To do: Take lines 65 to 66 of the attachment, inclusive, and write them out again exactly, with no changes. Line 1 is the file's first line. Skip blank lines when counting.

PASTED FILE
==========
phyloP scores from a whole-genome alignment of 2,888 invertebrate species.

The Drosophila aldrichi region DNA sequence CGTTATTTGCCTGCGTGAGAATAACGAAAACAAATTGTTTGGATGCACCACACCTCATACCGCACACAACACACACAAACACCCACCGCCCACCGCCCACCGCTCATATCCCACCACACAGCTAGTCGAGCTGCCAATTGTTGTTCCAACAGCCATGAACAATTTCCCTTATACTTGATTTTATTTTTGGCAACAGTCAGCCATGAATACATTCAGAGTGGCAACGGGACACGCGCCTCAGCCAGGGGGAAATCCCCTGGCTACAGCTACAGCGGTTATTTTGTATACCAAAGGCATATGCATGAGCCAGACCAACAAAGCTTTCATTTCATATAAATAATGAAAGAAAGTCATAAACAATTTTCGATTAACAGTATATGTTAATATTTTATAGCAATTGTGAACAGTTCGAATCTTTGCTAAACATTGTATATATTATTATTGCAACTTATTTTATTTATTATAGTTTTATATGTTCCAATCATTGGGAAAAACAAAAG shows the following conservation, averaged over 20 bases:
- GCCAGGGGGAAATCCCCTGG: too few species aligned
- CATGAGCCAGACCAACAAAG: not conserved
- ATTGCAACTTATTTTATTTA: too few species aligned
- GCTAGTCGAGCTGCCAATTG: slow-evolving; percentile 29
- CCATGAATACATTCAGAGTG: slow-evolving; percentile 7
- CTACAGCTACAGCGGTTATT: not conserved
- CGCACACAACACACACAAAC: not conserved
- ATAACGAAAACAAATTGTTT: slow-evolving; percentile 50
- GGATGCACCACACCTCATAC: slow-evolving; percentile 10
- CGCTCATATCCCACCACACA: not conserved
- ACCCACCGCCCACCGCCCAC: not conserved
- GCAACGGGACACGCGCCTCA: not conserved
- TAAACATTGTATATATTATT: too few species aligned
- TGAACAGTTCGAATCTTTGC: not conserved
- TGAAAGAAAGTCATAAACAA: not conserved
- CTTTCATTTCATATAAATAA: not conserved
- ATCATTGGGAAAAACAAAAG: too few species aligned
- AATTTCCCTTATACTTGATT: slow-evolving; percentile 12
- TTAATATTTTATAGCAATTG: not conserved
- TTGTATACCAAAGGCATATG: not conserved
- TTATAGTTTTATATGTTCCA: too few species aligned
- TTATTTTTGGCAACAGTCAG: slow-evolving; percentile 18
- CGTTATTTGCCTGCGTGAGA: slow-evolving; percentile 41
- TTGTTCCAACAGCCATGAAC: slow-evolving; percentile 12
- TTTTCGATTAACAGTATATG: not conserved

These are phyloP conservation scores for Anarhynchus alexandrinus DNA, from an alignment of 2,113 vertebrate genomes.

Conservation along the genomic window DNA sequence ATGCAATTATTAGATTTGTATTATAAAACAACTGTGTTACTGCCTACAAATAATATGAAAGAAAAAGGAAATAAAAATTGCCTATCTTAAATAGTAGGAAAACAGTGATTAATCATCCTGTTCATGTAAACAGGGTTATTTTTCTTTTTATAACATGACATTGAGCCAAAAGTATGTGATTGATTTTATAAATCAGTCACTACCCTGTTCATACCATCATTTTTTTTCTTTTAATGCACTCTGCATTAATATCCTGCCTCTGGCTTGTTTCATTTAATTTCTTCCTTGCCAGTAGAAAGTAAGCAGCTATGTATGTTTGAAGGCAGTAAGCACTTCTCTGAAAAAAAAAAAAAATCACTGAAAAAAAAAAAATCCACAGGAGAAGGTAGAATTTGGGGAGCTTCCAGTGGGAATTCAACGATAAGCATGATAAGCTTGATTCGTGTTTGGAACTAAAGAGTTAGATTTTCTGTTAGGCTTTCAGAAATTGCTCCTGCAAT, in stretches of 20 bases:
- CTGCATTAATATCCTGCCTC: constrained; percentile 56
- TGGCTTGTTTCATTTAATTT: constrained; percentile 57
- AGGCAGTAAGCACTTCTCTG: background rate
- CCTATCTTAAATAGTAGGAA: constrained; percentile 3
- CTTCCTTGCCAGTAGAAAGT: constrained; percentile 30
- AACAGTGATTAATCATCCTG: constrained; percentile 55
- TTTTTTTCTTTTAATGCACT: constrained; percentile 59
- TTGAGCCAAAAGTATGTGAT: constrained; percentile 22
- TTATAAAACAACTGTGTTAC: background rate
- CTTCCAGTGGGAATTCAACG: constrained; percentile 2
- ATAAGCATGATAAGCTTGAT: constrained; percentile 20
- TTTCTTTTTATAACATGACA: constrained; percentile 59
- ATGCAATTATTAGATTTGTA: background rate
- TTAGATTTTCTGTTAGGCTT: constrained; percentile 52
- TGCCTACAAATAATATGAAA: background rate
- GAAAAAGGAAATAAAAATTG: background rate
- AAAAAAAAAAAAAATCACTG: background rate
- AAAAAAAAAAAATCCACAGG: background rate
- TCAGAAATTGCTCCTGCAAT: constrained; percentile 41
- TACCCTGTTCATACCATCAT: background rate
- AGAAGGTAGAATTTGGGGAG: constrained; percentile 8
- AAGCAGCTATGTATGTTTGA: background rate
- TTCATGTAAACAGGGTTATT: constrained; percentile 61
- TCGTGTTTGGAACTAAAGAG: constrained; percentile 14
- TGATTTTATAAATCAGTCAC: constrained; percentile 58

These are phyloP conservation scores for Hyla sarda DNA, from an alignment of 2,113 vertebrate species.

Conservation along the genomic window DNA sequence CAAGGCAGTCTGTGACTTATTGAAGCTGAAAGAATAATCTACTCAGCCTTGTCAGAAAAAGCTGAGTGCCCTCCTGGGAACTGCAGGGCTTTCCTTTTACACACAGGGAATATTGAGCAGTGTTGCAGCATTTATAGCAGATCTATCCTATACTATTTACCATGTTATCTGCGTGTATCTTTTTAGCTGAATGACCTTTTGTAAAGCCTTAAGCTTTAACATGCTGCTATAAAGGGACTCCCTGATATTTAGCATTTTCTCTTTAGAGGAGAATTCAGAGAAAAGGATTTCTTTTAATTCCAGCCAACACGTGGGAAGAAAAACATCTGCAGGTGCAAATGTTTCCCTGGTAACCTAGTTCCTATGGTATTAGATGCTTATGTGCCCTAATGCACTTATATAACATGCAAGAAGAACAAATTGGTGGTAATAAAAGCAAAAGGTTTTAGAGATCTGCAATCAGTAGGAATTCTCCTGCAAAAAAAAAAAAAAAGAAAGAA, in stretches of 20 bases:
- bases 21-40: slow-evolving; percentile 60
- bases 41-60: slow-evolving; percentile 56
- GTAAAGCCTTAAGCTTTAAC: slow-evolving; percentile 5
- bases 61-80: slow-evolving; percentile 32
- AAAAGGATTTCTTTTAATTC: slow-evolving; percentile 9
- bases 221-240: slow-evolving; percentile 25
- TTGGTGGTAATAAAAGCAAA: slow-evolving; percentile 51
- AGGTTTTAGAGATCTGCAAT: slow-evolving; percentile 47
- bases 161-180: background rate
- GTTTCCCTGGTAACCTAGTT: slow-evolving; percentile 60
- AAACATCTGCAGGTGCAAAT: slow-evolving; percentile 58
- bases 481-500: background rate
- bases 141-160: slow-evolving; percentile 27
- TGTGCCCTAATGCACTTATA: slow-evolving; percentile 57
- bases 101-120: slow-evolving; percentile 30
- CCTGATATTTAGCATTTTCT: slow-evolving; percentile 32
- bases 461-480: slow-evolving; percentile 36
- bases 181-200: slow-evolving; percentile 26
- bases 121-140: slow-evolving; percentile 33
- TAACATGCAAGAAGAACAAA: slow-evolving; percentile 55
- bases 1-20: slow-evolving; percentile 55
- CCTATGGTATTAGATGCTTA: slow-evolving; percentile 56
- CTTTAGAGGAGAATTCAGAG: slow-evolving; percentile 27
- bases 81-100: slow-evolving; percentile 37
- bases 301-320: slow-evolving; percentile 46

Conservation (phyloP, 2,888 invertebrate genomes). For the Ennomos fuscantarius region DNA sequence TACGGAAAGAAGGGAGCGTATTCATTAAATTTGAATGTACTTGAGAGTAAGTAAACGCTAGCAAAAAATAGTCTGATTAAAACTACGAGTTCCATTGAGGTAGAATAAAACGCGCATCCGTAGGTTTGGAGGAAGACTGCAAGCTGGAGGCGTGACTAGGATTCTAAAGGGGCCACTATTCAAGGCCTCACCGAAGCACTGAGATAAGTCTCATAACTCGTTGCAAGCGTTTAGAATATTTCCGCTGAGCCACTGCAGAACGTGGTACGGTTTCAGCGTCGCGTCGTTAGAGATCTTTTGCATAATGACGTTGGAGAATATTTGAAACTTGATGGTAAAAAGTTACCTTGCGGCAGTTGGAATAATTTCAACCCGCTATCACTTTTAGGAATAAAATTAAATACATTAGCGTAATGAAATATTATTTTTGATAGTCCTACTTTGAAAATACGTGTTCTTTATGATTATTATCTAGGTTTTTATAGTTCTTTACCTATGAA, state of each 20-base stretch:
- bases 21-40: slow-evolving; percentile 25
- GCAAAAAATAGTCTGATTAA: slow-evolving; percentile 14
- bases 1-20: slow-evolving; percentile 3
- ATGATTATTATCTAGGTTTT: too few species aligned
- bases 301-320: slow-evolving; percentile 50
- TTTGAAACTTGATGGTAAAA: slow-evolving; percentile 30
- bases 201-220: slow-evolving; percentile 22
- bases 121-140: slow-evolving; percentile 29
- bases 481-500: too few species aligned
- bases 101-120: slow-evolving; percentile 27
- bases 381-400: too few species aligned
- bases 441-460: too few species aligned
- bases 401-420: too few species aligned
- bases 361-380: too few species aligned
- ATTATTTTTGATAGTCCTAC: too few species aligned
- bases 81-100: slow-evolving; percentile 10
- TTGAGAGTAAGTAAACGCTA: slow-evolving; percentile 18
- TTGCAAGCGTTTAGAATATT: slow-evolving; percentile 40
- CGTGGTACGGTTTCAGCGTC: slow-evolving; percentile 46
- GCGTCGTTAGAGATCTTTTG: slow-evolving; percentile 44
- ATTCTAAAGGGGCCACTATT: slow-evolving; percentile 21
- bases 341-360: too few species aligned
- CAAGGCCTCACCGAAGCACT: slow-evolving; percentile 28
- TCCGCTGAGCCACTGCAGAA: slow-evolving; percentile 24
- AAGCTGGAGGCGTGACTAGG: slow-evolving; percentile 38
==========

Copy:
- bases 161-180: background rate
- GTTTCCCTGGTAACCTAGTT: slow-evolving; percentile 60